Just as God creates a companion for Adam because “it is not good for the human to be alone”, the reader can assume that such a need for company applies to God as well (Genesis 160). God “created the human in his image”, perhaps to serve as sort of companion to God himself (Genesis 159). However, God tests or even punishes those who love him many times throughout the Old testament. Some of those affected including Abraham, Job, and Esau. The tests of these three, otherwise faithful men all add to the mysteriousness of the character of God.
In Genesis, God appears to test Abraham for no reason other than to know “that [Abraham] fears God” (Genesis 171). Although Abraham receives a great blessing out of passing the test, the other characters, even those faithful to God, face great suffering due to God’s tests of faith. In Esau’s story, Esau is much more honest than his trickster brother Jacob. Despite this, God seems to side with the deceitful and cunning Jacob. During Rebekah’s pregnancy, God tells Rebekah that “one people over the other shall prevail” and the elder brother, Esau, will be younger’s, Jacob, slave (Genesis 173). God again favors Jacob without giving the reader a reason after Jacob steals a blessing from Esau. After stealing the blessing, an act that is certainly ungodly, God honors the act of theft and blesses Jacob with “the land on which [he] lies”, the ability to bless “all the clans of the earth” that he encounters, and with God’s “guard [for] where...
... middle of paper ...
...se to this new awareness. Compare their experiences; how similar or different are their experiences? What ultimate satisfaction do they come to, or does that satisfaction elude them? Does the Aeneid have anything to say on this question?
Job and Achilles both come to realize how unfair the world is, how humans are the pawns of God(s), and of how bad things happen to good people. However, the two characters react to these realizations in different ways. Although Job ultimately finds satisfaction, the story of Achilles ends on a tragic note. Essentially, satisfaction eludes Achilles.
“Job rose and tore his garment . . . and fell to the earth and bowed down” (Job 194).
Achilles “scooped up fistfuls of sunburnt dust and poured it on his head . . . [he] lay there, tearing out his hair with his hands” (Homer 284).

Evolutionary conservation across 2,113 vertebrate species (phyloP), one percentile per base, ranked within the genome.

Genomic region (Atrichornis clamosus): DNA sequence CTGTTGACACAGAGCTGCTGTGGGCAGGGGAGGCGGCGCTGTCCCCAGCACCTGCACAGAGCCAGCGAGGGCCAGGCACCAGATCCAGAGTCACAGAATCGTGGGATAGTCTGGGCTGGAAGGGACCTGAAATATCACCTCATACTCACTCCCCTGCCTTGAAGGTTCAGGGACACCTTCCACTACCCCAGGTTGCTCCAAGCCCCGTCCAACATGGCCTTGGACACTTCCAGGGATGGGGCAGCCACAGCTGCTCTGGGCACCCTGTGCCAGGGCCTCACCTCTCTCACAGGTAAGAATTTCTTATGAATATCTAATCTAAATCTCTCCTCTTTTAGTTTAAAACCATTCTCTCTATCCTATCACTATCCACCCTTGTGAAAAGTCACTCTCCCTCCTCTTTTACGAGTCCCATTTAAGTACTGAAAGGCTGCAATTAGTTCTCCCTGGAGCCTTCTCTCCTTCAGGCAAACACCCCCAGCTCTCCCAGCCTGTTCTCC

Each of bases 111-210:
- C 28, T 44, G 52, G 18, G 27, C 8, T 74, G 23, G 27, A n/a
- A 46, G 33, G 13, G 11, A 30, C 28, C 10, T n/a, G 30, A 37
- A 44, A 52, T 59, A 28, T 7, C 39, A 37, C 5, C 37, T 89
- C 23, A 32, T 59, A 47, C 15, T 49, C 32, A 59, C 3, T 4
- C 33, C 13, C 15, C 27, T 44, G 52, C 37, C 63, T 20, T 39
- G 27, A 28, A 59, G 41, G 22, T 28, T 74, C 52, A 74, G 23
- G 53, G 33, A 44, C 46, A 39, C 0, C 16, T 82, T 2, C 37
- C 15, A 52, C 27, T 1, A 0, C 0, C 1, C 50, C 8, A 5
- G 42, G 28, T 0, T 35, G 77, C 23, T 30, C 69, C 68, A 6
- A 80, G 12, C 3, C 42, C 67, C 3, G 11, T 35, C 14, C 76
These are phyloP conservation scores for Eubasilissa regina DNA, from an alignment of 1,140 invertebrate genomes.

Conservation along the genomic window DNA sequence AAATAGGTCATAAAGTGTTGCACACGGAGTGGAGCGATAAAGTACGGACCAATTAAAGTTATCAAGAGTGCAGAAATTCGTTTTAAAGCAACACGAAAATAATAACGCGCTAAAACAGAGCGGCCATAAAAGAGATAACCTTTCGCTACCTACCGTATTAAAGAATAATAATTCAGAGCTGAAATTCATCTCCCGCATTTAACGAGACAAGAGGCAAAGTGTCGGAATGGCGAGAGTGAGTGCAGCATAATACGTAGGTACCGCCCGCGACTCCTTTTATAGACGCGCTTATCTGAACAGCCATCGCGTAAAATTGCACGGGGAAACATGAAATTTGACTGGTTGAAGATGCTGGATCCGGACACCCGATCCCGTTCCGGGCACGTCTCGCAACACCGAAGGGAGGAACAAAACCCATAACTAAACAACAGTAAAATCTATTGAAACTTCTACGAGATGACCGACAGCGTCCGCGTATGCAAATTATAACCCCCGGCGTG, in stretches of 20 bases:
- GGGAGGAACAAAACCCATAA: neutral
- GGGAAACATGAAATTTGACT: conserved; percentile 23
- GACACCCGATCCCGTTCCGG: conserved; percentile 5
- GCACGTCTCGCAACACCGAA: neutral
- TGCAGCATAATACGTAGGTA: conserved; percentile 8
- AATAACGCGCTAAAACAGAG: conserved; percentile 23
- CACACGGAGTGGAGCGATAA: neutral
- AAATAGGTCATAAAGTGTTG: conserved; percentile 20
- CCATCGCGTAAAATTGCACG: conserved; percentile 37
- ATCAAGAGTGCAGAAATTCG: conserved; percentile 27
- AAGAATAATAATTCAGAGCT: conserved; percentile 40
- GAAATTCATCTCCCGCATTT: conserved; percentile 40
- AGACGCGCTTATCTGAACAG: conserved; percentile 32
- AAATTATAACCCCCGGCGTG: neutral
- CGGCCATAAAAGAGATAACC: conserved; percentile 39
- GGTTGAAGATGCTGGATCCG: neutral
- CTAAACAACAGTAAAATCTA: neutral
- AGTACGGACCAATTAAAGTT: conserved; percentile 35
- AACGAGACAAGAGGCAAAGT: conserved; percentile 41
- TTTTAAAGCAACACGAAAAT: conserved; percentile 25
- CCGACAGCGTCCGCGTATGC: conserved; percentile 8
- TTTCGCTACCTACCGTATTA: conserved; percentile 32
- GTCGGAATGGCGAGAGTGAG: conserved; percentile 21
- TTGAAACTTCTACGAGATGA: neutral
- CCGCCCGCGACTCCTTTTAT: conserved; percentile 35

Does the Aeneid have anything to say on this question?
Need Writing Help?
Get feedback on grammar, clarity, concision and logic instantly.Check your paper »
- The Hebrew Bible contains conflicting and insufficient information, which impacts my views about what the Hebrew Bible says and what the Bible means. It has multiple dimensions. It is evident that various scriptures in the Hebrew Bible do not say what it means, nor does it mean what it says. “Ultimately it 's going to take some detective work in an effort to increase findings to enhance interpretation and more.”  I feel that portions of the Hebrew Bible should be modified, re-investigated, re-instated and re-interpreted to include all God 's people, of all nationalities and religions in fairness and justice.... [tags: Bible, Old Testament, Hebrew Bible, Tanakh]
778 words (2.2 pages)
- ... Sacrifices are, in nature, very violent. Innocent blood is spilled to please the vengeful God. In Exodus 12, "the Lord struck down all the first-born in the land of Egypt, from the first-born of Pharaoh who sat on the throne the first-born of the captive who was in the dungeon, and all the first-born of the cattle" (Exodus 12:29). God did all that just because the Pharaoh stubbornly refused to let the Israelites leave his country. The immense sacrifice of the first-borns of man and beast was an act of violence that led the exodus of the Israelites.... [tags: the hebrew bible, the iliad, literary analysis]
1349 words (3.9 pages)
- Yahweh’s development can be showcased through events and interactions. The first mention of Yahweh within the readings was Exodus 2:24 when Yahweh “suddenly” remembers his covenant with Abraham, Isaac and Jacob. He then takes notice of the Israelites in pain. Considering he has not noticed the people until now, a reader can assume that Yahweh has been busy elsewhere, or simply forgot about the Israelites. However, later on in the Bible, the Israelites are considered by Yahweh to be “his people” and most of his actions are focused on directing the Israelites in one way or another.... [tags: Moses, Bible, Israelites, Ten Commandments]
1246 words (3.6 pages)